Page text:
There are 25 electoral wards inside the boundaries of the City. In four, the 9,000 people living there are permitted to vote. In the remaining 21, the other 32,000 votes are controlled by corporations, mostly banks and other financial companies. The bigger the business, the bigger the vote: a company with 10 workers gets two votes, the biggest employers get 79. It’s not the workers who decide how the votes are cast, but the bosses, who “appoint” the voters.

The UK is the global leader in financialisation

The problem for the UK, and for any reformer of the City, is that it is now the financial services sector that is essentially holding up the UK economy.

One of the glaring but oft-overlooked ironies of the Brexit debate is the fact that the UK has been one of the biggest beneficiaries of the creation of the euro, despite not being a member of the Eurozone and the UK economy has certainly benefited more than most Eurozone economies.

Since 2001 Britain’s share of key financial markets has exploded. London is now home to almost one-half of the entire global interest-rate OTC derivatives market, compared to 35% in 2001. Its share of global forex turnover increased from 33% to 41% between 2001 and 2014. And its share of global hedge fund assets doubled, from 9% to 18%.

Almost 2.2 million people work in financial and related services such as accounting and law, two-thirds of them outside London, reports a study by the financial services lobby group CityUK. They produce nearly 12% of the UK’s GDP of £1.2 trillion, 11% of its tax take, and a net trade surplus of £72 billion ($104 billion).


London dominates employment in the industry, with a total of 692,500 working in the sector in 2012/13, up 16,300 on the previous year. However, TheCity UK said that almost half – some 15,000 – of the new jobs created in the industry over the year were in the North West, in total, the North West has 227,300 people working in the sector.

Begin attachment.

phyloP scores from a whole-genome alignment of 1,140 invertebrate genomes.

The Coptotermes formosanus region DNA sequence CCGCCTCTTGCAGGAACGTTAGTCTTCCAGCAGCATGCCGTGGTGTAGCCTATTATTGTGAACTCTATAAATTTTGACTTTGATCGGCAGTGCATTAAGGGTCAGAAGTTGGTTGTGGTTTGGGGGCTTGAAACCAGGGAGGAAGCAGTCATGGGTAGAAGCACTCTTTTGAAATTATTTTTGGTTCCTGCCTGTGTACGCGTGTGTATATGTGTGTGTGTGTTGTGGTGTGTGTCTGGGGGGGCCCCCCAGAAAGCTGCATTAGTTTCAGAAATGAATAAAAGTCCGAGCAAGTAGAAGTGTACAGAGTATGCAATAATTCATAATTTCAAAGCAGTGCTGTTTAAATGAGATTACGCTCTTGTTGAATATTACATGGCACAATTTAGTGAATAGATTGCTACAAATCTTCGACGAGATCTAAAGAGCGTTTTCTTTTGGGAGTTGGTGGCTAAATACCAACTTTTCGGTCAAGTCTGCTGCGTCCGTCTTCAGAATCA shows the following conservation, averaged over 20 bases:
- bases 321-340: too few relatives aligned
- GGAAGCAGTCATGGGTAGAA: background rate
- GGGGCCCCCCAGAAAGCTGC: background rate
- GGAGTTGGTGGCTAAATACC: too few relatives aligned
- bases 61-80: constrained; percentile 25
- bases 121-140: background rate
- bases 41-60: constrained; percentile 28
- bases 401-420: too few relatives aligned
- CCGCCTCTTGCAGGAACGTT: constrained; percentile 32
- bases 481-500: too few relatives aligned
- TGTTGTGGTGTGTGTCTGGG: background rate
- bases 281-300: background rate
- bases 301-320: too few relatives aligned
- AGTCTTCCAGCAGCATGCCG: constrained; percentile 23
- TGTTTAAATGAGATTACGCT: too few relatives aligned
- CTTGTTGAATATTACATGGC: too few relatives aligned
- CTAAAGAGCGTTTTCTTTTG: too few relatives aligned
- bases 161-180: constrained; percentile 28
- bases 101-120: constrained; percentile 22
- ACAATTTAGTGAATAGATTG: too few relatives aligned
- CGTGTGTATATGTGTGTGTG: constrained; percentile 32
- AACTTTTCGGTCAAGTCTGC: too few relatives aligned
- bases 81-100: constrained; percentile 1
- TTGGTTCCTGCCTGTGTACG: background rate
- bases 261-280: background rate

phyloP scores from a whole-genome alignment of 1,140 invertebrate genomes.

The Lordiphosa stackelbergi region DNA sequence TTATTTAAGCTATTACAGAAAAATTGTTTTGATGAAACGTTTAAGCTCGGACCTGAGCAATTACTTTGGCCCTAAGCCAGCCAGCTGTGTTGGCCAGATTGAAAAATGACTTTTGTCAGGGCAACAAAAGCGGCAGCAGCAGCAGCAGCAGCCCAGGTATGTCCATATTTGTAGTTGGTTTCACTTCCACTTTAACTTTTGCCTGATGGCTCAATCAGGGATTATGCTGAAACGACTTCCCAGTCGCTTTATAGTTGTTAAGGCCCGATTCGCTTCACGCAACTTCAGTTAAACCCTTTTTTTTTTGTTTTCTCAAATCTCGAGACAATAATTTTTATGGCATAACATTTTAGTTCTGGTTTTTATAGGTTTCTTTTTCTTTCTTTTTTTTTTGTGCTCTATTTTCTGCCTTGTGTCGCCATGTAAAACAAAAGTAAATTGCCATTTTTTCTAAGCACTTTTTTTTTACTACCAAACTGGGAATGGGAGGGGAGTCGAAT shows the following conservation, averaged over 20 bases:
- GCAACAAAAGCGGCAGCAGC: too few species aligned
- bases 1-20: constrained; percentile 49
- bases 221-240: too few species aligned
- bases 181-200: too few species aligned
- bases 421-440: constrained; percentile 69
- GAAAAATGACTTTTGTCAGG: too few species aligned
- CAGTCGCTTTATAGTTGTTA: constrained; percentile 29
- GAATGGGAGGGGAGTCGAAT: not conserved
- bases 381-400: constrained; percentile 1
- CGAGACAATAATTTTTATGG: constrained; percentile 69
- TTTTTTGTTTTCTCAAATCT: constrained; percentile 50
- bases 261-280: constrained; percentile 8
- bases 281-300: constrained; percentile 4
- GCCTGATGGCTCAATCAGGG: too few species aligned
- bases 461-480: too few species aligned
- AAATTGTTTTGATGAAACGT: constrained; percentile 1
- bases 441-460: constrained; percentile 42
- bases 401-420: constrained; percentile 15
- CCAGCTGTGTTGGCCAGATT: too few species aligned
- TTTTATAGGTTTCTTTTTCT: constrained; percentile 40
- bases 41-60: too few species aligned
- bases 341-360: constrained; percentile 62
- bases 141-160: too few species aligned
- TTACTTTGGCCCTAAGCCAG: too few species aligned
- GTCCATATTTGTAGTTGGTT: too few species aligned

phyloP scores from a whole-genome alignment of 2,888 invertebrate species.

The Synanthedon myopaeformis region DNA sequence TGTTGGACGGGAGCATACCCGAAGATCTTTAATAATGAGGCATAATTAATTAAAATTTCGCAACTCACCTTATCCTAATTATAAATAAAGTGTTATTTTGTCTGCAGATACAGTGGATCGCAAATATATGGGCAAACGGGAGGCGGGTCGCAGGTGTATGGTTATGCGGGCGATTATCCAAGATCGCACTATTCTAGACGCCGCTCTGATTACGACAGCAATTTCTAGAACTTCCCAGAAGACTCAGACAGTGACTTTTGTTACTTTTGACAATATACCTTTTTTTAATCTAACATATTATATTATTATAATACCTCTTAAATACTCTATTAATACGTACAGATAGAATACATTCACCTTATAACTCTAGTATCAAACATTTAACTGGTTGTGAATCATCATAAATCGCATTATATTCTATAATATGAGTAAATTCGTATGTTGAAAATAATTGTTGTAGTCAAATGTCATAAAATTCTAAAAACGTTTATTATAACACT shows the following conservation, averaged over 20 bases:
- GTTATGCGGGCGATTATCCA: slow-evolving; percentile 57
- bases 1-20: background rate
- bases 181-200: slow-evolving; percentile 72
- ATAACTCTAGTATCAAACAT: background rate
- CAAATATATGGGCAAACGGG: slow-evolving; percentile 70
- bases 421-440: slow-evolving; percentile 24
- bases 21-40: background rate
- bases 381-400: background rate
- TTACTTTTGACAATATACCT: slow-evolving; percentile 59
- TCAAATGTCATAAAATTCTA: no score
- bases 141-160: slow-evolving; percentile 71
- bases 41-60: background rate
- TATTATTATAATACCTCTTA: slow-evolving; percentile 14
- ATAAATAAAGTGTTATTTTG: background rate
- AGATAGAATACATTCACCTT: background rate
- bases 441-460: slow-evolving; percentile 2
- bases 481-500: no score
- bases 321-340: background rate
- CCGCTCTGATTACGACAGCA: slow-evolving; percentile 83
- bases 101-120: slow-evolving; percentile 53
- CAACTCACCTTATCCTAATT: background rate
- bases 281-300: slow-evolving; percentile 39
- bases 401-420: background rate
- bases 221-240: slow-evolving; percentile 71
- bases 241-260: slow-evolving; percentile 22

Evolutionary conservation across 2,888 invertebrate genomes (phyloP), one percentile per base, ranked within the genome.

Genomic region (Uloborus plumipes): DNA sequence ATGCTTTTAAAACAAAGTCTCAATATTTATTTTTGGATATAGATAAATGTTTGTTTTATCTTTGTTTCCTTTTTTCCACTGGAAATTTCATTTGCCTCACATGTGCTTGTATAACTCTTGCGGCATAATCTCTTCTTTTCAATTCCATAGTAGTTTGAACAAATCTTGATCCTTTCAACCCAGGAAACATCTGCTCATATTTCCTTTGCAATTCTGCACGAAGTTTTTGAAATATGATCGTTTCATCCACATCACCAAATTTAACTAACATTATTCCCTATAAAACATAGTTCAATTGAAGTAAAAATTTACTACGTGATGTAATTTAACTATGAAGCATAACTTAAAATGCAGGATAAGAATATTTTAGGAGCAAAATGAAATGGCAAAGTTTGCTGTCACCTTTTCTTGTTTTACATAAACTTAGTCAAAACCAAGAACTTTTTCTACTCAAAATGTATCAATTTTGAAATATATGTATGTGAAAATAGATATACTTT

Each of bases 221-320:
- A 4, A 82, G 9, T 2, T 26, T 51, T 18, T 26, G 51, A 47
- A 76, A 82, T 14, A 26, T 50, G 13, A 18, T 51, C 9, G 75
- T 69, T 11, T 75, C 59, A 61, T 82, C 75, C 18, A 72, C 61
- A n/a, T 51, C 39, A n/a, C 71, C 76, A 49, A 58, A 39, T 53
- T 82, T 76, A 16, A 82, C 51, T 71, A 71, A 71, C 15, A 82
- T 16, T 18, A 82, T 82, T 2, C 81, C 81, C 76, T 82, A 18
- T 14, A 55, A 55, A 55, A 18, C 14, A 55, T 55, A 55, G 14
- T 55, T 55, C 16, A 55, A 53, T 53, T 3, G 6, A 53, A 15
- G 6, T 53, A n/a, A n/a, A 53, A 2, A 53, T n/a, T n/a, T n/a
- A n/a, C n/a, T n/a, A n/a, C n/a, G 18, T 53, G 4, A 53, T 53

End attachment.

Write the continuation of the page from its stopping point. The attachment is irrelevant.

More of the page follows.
Financial services have taken a third of foreign direct investment in Britain since 2007, most of it coming from the EU. These are some of the reasons why The Economist magazine recently identified the City of London as the place with arguably most at stake in the Brexit debate, especially with its two biggest rivals, Paris and Frankfurt, vying to take a piece of the action.

The fact that Frankfurt is already home to the European Central Bank’s lavish headquarters makes it the most likely contender.

“In the unlikely event that the UK were to leave, Frankfurt would clearly be a main beneficiary,” says Hubertus Vaeth, who runs Frankfurt Main Finance, the industry association for the city’s banks. “Quite a few actors have prepared. Don’t ask me for names, because nobody wants to be quoted on that – but we do know from quite a few players that they have plans for such an unlikely event.”

The square mile has another major attraction: its almost non-existent approach to financial regulation. By having a large base in the City, global financial institutions get the best of both worlds: they get both EU “passporting rights” — that is, the ability to trade across Europe — as well as the ability to engage in activities that would be unimaginable in most other financial jurisdictions, including New York.

It’s no coincidence that London has been home to just about every major global financial scandal of the last decade, including Libor, Forex, MF Global, the London Whale and rampant gold and oil-price rigging.